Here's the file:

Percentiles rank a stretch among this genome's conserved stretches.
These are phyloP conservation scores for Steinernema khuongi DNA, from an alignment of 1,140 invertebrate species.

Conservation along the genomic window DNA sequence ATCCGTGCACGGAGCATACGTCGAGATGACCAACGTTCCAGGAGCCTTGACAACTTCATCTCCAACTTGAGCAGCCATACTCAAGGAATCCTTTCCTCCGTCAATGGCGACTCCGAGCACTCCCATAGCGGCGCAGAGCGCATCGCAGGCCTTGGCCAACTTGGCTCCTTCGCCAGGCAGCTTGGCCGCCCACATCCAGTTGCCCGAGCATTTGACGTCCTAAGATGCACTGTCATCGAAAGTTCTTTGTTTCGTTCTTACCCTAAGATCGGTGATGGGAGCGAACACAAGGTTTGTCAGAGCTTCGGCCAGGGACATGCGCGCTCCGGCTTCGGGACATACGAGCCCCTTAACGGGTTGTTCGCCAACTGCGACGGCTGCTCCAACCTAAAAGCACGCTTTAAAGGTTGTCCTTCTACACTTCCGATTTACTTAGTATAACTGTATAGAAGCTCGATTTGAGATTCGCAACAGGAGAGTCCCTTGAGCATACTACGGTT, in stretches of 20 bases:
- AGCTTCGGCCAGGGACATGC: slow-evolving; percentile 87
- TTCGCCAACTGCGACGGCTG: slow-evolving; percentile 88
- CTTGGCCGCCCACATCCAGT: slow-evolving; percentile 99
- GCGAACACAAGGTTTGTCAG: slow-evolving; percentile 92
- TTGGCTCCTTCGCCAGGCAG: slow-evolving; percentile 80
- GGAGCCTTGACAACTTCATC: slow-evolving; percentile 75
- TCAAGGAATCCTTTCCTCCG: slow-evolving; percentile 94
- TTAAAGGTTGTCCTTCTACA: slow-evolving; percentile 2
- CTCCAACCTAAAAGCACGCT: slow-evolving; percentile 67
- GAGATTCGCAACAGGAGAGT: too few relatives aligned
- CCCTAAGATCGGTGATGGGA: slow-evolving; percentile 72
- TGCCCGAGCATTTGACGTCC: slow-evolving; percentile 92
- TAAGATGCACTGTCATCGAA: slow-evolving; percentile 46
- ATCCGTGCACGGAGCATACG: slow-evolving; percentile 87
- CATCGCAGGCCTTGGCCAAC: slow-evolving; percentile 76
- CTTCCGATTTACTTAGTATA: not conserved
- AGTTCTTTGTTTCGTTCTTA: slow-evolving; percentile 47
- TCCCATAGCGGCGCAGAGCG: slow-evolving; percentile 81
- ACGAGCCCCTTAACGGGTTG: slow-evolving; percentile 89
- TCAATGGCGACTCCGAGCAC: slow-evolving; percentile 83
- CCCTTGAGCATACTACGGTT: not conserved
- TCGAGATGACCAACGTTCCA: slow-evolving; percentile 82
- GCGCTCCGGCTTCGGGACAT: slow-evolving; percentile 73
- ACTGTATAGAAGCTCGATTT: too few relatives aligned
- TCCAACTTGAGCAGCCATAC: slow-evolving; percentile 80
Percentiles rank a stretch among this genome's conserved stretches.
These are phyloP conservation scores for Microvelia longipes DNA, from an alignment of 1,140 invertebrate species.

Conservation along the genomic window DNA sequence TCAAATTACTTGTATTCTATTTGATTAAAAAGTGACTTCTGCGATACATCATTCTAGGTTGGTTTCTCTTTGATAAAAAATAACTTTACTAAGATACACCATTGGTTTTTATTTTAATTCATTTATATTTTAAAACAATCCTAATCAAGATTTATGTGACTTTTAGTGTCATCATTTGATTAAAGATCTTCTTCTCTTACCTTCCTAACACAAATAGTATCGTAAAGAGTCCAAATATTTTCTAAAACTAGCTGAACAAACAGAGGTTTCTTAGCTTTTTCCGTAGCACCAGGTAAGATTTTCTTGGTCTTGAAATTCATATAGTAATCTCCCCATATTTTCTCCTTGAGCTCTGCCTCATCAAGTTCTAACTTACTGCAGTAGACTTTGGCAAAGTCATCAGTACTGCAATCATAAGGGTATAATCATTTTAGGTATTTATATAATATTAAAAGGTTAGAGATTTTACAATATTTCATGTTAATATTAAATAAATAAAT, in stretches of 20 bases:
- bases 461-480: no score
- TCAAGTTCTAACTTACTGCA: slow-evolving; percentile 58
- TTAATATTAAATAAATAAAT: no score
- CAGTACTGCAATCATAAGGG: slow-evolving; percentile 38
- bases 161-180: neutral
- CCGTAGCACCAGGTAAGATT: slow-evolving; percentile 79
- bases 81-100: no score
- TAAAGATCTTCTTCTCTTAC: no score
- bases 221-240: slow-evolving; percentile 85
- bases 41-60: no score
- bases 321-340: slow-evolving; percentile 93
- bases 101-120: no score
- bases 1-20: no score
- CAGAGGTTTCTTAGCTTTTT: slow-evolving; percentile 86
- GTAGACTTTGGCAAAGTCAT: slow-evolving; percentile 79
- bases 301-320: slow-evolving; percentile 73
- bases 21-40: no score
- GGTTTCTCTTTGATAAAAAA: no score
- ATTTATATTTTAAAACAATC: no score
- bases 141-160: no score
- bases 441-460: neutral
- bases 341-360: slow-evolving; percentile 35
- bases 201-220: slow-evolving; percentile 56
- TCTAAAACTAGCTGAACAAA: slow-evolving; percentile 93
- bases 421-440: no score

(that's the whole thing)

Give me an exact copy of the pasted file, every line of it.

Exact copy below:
Percentiles rank a stretch among this genome's conserved stretches.
These are phyloP conservation scores for Steinernema khuongi DNA, from an alignment of 1,140 invertebrate species.

Conservation along the genomic window DNA sequence ATCCGTGCACGGAGCATACGTCGAGATGACCAACGTTCCAGGAGCCTTGACAACTTCATCTCCAACTTGAGCAGCCATACTCAAGGAATCCTTTCCTCCGTCAATGGCGACTCCGAGCACTCCCATAGCGGCGCAGAGCGCATCGCAGGCCTTGGCCAACTTGGCTCCTTCGCCAGGCAGCTTGGCCGCCCACATCCAGTTGCCCGAGCATTTGACGTCCTAAGATGCACTGTCATCGAAAGTTCTTTGTTTCGTTCTTACCCTAAGATCGGTGATGGGAGCGAACACAAGGTTTGTCAGAGCTTCGGCCAGGGACATGCGCGCTCCGGCTTCGGGACATACGAGCCCCTTAACGGGTTGTTCGCCAACTGCGACGGCTGCTCCAACCTAAAAGCACGCTTTAAAGGTTGTCCTTCTACACTTCCGATTTACTTAGTATAACTGTATAGAAGCTCGATTTGAGATTCGCAACAGGAGAGTCCCTTGAGCATACTACGGTT, in stretches of 20 bases:
- AGCTTCGGCCAGGGACATGC: slow-evolving; percentile 87
- TTCGCCAACTGCGACGGCTG: slow-evolving; percentile 88
- CTTGGCCGCCCACATCCAGT: slow-evolving; percentile 99
- GCGAACACAAGGTTTGTCAG: slow-evolving; percentile 92
- TTGGCTCCTTCGCCAGGCAG: slow-evolving; percentile 80
- GGAGCCTTGACAACTTCATC: slow-evolving; percentile 75
- TCAAGGAATCCTTTCCTCCG: slow-evolving; percentile 94
- TTAAAGGTTGTCCTTCTACA: slow-evolving; percentile 2
- CTCCAACCTAAAAGCACGCT: slow-evolving; percentile 67
- GAGATTCGCAACAGGAGAGT: too few relatives aligned
- CCCTAAGATCGGTGATGGGA: slow-evolving; percentile 72
- TGCCCGAGCATTTGACGTCC: slow-evolving; percentile 92
- TAAGATGCACTGTCATCGAA: slow-evolving; percentile 46
- ATCCGTGCACGGAGCATACG: slow-evolving; percentile 87
- CATCGCAGGCCTTGGCCAAC: slow-evolving; percentile 76
- CTTCCGATTTACTTAGTATA: not conserved
- AGTTCTTTGTTTCGTTCTTA: slow-evolving; percentile 47
- TCCCATAGCGGCGCAGAGCG: slow-evolving; percentile 81
- ACGAGCCCCTTAACGGGTTG: slow-evolving; percentile 89
- TCAATGGCGACTCCGAGCAC: slow-evolving; percentile 83
- CCCTTGAGCATACTACGGTT: not conserved
- TCGAGATGACCAACGTTCCA: slow-evolving; percentile 82
- GCGCTCCGGCTTCGGGACAT: slow-evolving; percentile 73
- ACTGTATAGAAGCTCGATTT: too few relatives aligned
- TCCAACTTGAGCAGCCATAC: slow-evolving; percentile 80
Percentiles rank a stretch among this genome's conserved stretches.
These are phyloP conservation scores for Microvelia longipes DNA, from an alignment of 1,140 invertebrate species.

Conservation along the genomic window DNA sequence TCAAATTACTTGTATTCTATTTGATTAAAAAGTGACTTCTGCGATACATCATTCTAGGTTGGTTTCTCTTTGATAAAAAATAACTTTACTAAGATACACCATTGGTTTTTATTTTAATTCATTTATATTTTAAAACAATCCTAATCAAGATTTATGTGACTTTTAGTGTCATCATTTGATTAAAGATCTTCTTCTCTTACCTTCCTAACACAAATAGTATCGTAAAGAGTCCAAATATTTTCTAAAACTAGCTGAACAAACAGAGGTTTCTTAGCTTTTTCCGTAGCACCAGGTAAGATTTTCTTGGTCTTGAAATTCATATAGTAATCTCCCCATATTTTCTCCTTGAGCTCTGCCTCATCAAGTTCTAACTTACTGCAGTAGACTTTGGCAAAGTCATCAGTACTGCAATCATAAGGGTATAATCATTTTAGGTATTTATATAATATTAAAAGGTTAGAGATTTTACAATATTTCATGTTAATATTAAATAAATAAAT, in stretches of 20 bases:
- bases 461-480: no score
- TCAAGTTCTAACTTACTGCA: slow-evolving; percentile 58
- TTAATATTAAATAAATAAAT: no score
- CAGTACTGCAATCATAAGGG: slow-evolving; percentile 38
- bases 161-180: neutral
- CCGTAGCACCAGGTAAGATT: slow-evolving; percentile 79
- bases 81-100: no score
- TAAAGATCTTCTTCTCTTAC: no score
- bases 221-240: slow-evolving; percentile 85
- bases 41-60: no score
- bases 321-340: slow-evolving; percentile 93
- bases 101-120: no score
- bases 1-20: no score
- CAGAGGTTTCTTAGCTTTTT: slow-evolving; percentile 86
- GTAGACTTTGGCAAAGTCAT: slow-evolving; percentile 79
- bases 301-320: slow-evolving; percentile 73
- bases 21-40: no score
- GGTTTCTCTTTGATAAAAAA: no score
- ATTTATATTTTAAAACAATC: no score
- bases 141-160: no score
- bases 441-460: neutral
- bases 341-360: slow-evolving; percentile 35
- bases 201-220: slow-evolving; percentile 56
- TCTAAAACTAGCTGAACAAA: slow-evolving; percentile 93
- bases 421-440: no score